aspects. These aspects include the individual's level of receptiveness and the level
of straightness. Read more on the four types of communication.

You can easily find out about the individual's level of receptiveness by noticing how
much he speaks about himself. Persons who are veritably receptive prefer to share
information and are comfortable with emotions. They normally talk with expressions
and mix up soon with new people. On the other hand, there are individuals who are
kind of reserved. These people do not prefer to show their feelings, thoughts, and
emotions to others. Regarding straightforwardness, you can find out in which
category a person falls by the way he talks, how willing he is to take chances, and
what kind of mannerisms he possesses. Straightforward people prefer to take the
initiative and charge of situations, whereas those who are indirect choose to stay
away from risks, and value security and heedful planning. The following is a
detailed explanation of communication styles of men and women in businesses. The
four classes of communicators would make it simpler for you to know the different
communication styles in the workplace. Read more on importance of
communication skills.

Communication Styles According to Types of Individuals

Open Communicators
People who are receptive express their emotions and feelings in a free manner.
They prefer to have an informal conversation before getting into actual business
activities. This includes getting to know business partners and important corporate
personnel in the practice, or frequently having personal souvenirs or pictures on
display. Hence, thrusting ahead into the workplace and anticipating rapid indecisive
answers and responses is not appropriate. If you are in conversation with a
receptive communicator, it is recommended to ask few informal questions first and
then start with business communication. Some questions include how long he has
been in the business, how was his first job experience, and similar other questions
regarding his career path.

Reserved Communicators
These types of communicators do not like to let other people know about their
personal life. They are very reserved, and do not prefer to share personal
information and how do they think about things. If you are an open communicator,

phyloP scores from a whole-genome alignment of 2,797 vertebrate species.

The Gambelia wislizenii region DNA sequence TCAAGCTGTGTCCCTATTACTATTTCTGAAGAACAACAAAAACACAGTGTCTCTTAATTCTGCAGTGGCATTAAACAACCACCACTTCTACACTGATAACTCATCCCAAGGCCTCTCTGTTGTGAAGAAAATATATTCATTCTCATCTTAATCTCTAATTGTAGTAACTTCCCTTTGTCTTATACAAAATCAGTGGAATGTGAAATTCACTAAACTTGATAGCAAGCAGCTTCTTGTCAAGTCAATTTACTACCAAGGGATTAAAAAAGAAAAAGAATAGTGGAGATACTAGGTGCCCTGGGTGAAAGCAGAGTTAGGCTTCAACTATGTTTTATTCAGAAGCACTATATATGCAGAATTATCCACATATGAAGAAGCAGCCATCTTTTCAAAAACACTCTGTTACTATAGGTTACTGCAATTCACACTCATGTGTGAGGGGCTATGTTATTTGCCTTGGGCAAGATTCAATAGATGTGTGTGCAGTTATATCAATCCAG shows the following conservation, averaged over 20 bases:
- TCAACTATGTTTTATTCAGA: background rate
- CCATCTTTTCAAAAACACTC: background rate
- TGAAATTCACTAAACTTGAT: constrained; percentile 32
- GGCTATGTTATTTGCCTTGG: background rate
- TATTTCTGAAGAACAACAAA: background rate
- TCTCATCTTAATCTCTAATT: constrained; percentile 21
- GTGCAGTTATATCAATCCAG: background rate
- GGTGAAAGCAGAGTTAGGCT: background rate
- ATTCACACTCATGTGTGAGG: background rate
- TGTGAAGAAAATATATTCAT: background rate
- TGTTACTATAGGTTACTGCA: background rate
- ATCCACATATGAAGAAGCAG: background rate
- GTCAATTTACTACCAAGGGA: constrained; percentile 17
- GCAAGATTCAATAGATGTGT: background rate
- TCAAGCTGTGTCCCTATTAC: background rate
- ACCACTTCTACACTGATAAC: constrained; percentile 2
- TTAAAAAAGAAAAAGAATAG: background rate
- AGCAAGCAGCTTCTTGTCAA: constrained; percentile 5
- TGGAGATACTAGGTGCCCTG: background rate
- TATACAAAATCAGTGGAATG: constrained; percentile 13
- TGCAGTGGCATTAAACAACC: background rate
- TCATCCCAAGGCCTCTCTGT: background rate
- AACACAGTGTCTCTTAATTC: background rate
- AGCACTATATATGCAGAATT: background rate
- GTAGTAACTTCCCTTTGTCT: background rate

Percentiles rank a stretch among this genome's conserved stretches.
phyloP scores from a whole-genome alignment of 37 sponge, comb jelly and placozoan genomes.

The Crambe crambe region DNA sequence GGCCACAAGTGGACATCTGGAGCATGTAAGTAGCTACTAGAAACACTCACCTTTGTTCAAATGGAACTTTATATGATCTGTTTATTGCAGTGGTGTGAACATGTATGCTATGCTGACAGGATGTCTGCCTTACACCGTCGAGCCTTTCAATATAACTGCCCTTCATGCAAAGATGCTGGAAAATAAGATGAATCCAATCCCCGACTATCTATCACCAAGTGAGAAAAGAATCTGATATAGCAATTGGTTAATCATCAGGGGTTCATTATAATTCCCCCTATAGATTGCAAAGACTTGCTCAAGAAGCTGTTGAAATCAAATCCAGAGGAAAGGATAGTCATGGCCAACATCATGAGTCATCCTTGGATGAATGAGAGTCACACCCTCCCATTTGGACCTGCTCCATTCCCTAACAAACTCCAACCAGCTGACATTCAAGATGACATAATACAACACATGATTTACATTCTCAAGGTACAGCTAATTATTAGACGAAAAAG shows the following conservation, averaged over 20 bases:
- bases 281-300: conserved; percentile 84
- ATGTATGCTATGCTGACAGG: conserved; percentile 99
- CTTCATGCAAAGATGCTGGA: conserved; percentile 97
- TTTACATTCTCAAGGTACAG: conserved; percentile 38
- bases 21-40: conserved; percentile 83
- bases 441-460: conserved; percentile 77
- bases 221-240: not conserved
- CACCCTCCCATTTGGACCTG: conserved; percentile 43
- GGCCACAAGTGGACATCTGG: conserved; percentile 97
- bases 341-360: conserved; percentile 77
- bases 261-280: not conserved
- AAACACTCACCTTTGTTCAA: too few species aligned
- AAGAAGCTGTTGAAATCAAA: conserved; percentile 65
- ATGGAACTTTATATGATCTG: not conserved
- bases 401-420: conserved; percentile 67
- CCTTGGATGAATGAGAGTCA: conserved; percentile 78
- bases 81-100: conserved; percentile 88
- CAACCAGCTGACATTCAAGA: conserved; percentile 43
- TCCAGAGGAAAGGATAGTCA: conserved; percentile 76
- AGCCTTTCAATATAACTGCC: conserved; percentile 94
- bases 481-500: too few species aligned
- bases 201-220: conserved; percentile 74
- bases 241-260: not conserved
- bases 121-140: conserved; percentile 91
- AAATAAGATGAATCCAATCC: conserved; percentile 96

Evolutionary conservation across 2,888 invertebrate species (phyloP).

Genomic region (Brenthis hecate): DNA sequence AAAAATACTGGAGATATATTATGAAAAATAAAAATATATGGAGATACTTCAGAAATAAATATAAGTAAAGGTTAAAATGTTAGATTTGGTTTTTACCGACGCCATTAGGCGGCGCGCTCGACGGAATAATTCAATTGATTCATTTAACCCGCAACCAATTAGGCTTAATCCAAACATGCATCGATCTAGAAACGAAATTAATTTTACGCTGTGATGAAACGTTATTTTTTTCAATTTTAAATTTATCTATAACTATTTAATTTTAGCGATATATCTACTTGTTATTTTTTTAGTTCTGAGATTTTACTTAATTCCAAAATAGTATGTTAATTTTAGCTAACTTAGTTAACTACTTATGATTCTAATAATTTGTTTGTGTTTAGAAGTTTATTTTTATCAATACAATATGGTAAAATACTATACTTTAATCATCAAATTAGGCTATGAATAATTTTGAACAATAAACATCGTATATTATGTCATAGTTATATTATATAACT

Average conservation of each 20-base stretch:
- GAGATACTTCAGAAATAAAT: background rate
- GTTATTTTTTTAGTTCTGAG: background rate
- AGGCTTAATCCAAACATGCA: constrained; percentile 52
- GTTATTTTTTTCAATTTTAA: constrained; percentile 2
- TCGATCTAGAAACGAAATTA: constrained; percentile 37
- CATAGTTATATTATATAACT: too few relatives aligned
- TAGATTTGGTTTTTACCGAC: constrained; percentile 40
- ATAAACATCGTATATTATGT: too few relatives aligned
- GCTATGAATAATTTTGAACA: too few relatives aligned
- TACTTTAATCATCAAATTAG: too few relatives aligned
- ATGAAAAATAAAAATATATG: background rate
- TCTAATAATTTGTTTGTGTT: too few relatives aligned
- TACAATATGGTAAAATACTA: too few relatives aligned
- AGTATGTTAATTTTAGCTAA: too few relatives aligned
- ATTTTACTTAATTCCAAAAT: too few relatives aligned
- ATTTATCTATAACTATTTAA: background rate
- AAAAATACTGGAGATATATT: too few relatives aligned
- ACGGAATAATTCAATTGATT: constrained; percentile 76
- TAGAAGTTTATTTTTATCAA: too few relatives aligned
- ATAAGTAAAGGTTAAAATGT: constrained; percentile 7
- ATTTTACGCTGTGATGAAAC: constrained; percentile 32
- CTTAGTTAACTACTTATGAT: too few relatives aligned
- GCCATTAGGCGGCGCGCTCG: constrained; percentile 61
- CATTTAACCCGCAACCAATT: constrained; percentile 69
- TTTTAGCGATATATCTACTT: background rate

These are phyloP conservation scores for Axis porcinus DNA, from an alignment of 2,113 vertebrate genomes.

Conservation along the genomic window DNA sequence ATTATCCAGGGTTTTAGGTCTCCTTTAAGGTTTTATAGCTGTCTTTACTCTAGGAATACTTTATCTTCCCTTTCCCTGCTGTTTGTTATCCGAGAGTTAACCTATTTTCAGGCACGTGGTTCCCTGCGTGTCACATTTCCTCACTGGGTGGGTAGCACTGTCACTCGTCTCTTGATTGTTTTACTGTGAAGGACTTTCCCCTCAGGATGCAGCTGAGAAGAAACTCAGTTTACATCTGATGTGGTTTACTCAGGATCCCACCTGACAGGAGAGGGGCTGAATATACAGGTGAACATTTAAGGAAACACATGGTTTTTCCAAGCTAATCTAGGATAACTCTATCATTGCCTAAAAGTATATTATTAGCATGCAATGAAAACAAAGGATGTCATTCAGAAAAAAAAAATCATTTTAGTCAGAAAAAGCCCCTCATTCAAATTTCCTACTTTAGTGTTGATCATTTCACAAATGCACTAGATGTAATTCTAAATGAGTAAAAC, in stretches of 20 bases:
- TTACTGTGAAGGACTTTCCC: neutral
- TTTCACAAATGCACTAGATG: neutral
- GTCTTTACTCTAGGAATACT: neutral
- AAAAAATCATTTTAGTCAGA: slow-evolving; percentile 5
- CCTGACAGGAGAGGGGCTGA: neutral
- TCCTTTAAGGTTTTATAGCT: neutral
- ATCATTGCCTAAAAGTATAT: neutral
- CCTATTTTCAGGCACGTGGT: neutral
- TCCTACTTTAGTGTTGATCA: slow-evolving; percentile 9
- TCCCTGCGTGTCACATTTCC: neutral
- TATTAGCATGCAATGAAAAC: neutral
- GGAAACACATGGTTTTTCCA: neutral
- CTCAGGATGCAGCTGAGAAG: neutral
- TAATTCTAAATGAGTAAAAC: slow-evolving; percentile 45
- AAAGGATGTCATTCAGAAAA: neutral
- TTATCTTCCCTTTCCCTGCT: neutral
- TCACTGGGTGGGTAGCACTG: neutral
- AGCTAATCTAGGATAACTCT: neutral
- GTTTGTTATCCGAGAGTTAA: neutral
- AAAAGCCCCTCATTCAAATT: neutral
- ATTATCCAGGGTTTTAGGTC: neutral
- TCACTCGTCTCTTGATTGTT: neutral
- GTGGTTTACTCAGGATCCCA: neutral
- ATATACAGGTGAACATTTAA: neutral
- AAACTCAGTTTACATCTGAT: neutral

and are speaking to such kind of people, you need to remember that asking a
personal question will make them feel uneasy. Such people are usually busy doing
work and do not participate in workplace communication activities.

Indirect Communicators
The talk of these individuals is very slow and intentional. They do not like loud, fast,
and excessively aggressive talk. In addition, they concentrate more on the facts
and figures, rather than just assumptions. If you are in conversation with an
indirect communicator, you need to understand that you should have proof for
backing up your suggestions, answers, and views.

Direct Communicators
Individuals who are direct talk more clamorously and rapidly than indirect
communicators. They take risks easily, are aggressively self-assured, and are
related to 'type A' personalities. If you are in conversation with a direct
communicator, just ensure that you get to the point straightaway, be confident
about what you say, provide solid instances of your achievements, and be alert
when you talk. Read more on techniques for effective corporate communication.

I hope these types of communicators have given you an idea of the different
communication styles in the workplace. If you want to be an effective
communicator, you need to adjust your talk according to the type of person you are
talking to.

Importance of Communication in the Workplace
There is no denying the importance of communication in the workplace, considering
the fact that in an organization people belonging to different social and professional
backgrounds come together to work for the same organizational goals. Read on to
know more about the importance of effective workplace communication.

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"The single biggest problem in communication is the illusion that it has taken
place." - George Bernard Shaw

This quote pretty much sums up the root cause of all conflicts in the workplace.
Often it is seen that managers do not realize the importance of communication in
the workplace and thus do not convey their ideas, organizational goals, employee
duties, etc., very clearly. When the seniors in the organization are unable to create
an organizational environment which promotes open and clear communication, it
can have negative repercussions on the work culture and the employee
productivity. An organization where there is lack of effective and open
communication, workplace issues such as high employee turnover and wastage of
organizational resources, often arise. To avoid these, clear-cut and precise
workplace communication is a must for any organization.

Importance of Communication in an Organization

Creates Job Satisfaction
The importance of communication in the workplace can be understood from the fact
that organizations which create an environment of free-flowing and easy